The next day, sort of refreshed and ready to get to our destination, Crawford Nebraska,  we excitedly set out on the last leg of our western trek. We had been driving for what seemed like for-ev-er through the center of the state when my husband decided it was a good time for our 16 year old to practice her driving skills.

We were on a country road; she was doing 60, when a very slow moving farming type piece of equipment pulled into the roadway some distance ahead of us. He told her he wanted her to pass it, she argued, we all started chanting ‘Polly, Polly, Polly” as the rear end of the huge machine quickly began to fill up the windshield. She gunned the minivan and screamed as she pulled to the left of it, she screamed as she passed it, she screamed as she pulled back into the right hand lane. We all screamed with her, even though she did just fine. Her terror bred terror in us. When it was done, and she pulled over into the dust bowl that was the side of the road to switch places with my husband she was white and shaking and furious at us. We were laughing and proud but also not arguing about the change in drivers.

Our  vacation included a side trip to Mt. Rushmore (sadly disappointing), to the mammoth dig where they discovered a (SURPRISE) mammoth and have preserved the dig site, very cool and educational, to the wood working museum of some phenomenal artist who’s name I have shamefully forgotten and a drive by the still under construction Crazy Horse monument. Our Nebraska trip ended with a little rodeo, held at Fort Robinson where we were staying. How wonderful it was to watch the cowboys and girls! The children all oohed and aaahed and pointed and squealed when a bucking bronco went a little too crazy needing a cowboy hero with a lasso (really! A real lasso!) to ride out and reign him in.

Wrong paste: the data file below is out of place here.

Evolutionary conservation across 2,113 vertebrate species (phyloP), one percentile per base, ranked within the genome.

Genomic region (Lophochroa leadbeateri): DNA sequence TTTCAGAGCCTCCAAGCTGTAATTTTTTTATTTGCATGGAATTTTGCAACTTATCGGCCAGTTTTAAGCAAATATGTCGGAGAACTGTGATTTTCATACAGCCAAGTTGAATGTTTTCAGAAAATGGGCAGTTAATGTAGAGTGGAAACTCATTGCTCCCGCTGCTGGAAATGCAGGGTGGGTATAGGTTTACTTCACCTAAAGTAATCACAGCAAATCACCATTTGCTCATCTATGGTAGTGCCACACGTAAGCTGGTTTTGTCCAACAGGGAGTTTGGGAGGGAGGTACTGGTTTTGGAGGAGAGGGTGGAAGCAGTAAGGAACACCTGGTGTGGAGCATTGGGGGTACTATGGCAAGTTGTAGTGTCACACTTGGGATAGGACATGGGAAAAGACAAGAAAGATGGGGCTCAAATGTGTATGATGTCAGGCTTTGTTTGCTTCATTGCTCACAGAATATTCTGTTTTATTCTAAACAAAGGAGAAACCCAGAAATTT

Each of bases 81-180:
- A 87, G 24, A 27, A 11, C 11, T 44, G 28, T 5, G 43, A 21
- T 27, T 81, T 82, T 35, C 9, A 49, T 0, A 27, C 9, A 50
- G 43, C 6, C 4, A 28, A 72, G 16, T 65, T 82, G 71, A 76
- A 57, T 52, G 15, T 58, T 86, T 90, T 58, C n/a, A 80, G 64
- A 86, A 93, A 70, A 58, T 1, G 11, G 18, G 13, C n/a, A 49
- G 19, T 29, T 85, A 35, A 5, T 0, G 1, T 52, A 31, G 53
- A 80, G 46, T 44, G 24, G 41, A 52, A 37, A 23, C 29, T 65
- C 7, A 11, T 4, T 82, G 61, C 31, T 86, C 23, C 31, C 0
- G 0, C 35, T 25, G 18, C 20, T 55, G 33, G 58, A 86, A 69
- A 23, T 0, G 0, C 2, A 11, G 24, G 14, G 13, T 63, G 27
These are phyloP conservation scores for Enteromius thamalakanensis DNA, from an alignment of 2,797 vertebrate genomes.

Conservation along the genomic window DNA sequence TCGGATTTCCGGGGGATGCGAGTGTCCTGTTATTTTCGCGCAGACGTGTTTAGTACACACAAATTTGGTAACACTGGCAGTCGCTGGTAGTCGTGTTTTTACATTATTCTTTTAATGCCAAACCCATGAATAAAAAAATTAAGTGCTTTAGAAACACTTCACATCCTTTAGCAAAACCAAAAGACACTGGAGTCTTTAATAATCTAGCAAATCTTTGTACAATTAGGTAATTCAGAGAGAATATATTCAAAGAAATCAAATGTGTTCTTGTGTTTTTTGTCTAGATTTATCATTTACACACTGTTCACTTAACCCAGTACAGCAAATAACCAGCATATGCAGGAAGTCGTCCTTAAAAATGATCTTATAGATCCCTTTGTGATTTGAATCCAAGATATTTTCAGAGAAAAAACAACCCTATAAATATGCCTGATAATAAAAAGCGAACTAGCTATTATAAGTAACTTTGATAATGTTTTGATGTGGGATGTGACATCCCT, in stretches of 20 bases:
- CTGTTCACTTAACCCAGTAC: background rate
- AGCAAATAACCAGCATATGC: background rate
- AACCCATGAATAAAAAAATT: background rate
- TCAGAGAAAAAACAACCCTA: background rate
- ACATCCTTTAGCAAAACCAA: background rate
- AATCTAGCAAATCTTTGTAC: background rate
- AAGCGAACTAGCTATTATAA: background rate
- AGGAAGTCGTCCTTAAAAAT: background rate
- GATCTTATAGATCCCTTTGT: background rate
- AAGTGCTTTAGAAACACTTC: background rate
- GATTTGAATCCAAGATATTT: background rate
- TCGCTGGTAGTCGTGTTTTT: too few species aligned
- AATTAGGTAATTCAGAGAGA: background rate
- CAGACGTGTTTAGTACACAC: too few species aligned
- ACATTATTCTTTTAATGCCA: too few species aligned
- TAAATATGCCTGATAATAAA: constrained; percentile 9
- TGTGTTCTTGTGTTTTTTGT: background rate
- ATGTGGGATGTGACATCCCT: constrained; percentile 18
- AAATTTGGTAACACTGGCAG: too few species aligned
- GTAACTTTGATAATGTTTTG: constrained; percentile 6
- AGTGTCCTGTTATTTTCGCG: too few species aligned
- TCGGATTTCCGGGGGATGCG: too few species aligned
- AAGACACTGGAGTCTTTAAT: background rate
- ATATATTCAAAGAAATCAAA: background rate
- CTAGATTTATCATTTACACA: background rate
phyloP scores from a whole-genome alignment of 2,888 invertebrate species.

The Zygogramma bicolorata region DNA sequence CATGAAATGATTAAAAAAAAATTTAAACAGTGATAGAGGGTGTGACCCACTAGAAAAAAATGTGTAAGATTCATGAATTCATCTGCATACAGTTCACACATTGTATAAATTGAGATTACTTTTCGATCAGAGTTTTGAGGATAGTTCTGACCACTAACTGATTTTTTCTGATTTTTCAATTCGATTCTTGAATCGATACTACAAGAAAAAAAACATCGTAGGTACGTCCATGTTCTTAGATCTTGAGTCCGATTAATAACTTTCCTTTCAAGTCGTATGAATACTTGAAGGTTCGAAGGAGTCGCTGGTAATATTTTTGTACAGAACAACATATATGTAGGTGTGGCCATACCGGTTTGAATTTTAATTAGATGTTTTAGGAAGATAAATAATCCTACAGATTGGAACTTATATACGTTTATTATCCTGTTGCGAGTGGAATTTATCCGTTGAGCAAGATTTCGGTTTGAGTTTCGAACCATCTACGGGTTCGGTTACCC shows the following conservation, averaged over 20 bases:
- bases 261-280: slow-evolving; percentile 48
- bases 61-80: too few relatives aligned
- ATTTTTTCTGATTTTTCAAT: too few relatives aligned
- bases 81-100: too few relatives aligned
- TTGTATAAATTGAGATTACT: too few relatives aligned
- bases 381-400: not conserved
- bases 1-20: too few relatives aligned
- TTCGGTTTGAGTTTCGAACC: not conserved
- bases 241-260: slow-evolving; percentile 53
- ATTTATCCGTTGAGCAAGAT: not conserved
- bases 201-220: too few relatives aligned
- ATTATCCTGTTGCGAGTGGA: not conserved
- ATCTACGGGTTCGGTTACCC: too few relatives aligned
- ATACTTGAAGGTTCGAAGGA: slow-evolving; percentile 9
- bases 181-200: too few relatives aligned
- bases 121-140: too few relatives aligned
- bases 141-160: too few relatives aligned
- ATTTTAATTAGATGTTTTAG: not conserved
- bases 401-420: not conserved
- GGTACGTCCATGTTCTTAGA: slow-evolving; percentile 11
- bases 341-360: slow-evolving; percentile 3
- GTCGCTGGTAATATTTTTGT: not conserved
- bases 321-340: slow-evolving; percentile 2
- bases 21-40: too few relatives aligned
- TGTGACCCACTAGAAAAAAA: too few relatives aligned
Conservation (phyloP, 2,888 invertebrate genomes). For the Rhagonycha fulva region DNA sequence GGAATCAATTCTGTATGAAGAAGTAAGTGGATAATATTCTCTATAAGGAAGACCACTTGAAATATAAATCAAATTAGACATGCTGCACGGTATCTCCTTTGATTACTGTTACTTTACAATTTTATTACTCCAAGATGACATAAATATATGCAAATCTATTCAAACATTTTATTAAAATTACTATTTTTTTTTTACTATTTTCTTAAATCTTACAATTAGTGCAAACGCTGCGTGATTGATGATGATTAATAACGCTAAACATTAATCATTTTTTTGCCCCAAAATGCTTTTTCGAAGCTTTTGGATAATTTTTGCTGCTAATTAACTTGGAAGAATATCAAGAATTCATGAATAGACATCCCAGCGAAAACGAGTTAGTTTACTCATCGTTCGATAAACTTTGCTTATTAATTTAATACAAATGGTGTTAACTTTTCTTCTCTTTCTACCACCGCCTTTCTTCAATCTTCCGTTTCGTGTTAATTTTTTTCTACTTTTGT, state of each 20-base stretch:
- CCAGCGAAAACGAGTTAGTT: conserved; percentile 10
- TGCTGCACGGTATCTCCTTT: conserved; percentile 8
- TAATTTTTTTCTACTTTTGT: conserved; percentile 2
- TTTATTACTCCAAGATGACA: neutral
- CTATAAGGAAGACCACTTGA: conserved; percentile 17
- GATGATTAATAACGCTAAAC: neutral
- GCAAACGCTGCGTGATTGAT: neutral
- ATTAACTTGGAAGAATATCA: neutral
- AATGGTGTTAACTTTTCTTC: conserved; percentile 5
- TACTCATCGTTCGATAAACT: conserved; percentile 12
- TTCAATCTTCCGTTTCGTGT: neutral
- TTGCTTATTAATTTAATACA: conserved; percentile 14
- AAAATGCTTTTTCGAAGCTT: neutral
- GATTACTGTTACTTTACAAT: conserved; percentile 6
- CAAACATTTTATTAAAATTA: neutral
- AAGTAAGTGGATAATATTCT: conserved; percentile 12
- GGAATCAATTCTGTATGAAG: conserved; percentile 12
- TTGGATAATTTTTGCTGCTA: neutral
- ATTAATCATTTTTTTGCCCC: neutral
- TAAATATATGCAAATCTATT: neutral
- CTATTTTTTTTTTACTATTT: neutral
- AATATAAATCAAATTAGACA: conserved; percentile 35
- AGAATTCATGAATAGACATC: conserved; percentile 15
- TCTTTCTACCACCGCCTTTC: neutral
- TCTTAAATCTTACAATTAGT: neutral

We had huge bison grazing just across the two lane macadam in the mornings and hares playing in the twilit evenings on the lawn in front of our barracks. Long evenings were spent on the huge front porches in gentle and often hysterically funny conversation with family, reminiscing, boasting, sympathizing and crying while the kids rolled in the grass in front of us, as free and happy as the rabbits. It was a truly memorable vacation, even though I never knew there were so many shades of tan in nature and I feared I would never see a flowering tree or shrub again and Oh My God it was in the middle of absolutely NO WHERE and sleeping on a single cot-like bed in a renovated (yet, oddly, not air conditioned in July) barracks with 40 of your relatives is probably akin to some mind bending here-to-fore undisclosed experiment done on unsuspecting soldiers by the military of an evil empire.


It has been quite a while since we took a trip just for the sake of going somewhere. For the last several years vacations have been spent babysitting my grandchildren on spring breaks or hiding in my shuttered house while the anniversary of my son’s death drags ponderously through my life, upsetting everything, putting it all off balance and out of place. This time, this week, I have taken for me and me alone, to putter, to doze, to watch stupid TV and read and maybe, may-be make cookies if the desire hits. In short, this is my first time off in 3 years that is actually truly and completely a vacation, nothing more. How cool is that?